A few days after announcing that it was looking to sell BusinessWeek, publisher McGraw-Hill has revealed more cost cutting moves — namely laying off 550 staffers.
McGraw-Hill revealed the layoffs at the bottom on a press release today, which touted a new focus for the company’s educational division. While “strengthening its position” in the education market, McGraw-Hill has “realigned select business operations to further strengthen some of its other core offerings and to increase operating effectiveness and efficiencies.”
This means cutting 550 employees across the board, a move that cost the company $24.3 million in severance costs during the second quarter of 2009. Presumably, these costs will be worth it in the long run.
According to the company, 340 people were let go from the education division, in line with that segment’s reorganization to focus on PreK-12 education. 85 people in the financial services division lost their jobs, mainly from S&P’s Investment Services, the non-rating part of the S&P operations, McGraw-Hill said. And 125 were cut from the company’s information & media division, as the company moved towards strengthening its digital content and “the consolidation and automation of certain functions to enable a better customer experience, greater coordination and faster execution.” Gawker reports that 40 people were let go in New York and the Los Angeles office has been shuttered. Calls to a company spokesman have not yet been returned.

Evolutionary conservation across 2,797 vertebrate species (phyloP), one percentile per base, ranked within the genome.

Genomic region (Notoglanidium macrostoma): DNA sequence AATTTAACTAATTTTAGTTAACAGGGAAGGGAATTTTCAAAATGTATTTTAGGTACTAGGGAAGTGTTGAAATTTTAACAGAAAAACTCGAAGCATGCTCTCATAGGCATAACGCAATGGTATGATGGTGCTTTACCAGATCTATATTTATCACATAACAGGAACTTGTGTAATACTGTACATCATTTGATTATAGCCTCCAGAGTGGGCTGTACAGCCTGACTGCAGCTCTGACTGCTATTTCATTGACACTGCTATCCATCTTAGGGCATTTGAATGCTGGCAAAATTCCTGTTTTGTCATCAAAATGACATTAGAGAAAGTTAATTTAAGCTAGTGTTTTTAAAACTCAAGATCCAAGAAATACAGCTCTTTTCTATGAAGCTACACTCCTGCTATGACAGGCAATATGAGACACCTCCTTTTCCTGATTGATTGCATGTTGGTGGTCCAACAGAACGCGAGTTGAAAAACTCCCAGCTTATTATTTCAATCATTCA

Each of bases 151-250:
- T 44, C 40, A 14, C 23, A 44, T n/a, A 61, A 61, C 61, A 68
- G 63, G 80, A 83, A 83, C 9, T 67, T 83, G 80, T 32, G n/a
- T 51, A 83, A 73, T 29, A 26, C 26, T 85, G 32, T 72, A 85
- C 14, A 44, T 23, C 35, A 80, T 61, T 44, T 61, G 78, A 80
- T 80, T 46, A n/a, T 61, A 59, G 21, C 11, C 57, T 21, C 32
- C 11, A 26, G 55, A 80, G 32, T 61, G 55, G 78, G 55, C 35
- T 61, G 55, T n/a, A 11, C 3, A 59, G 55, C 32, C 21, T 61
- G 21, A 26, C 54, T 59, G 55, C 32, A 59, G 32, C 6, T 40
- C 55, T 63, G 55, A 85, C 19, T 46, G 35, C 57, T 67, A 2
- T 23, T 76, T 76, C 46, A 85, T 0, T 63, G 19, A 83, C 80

Now we’ll see if McGraw-Hill can make some money off its sale of BusinessWeek.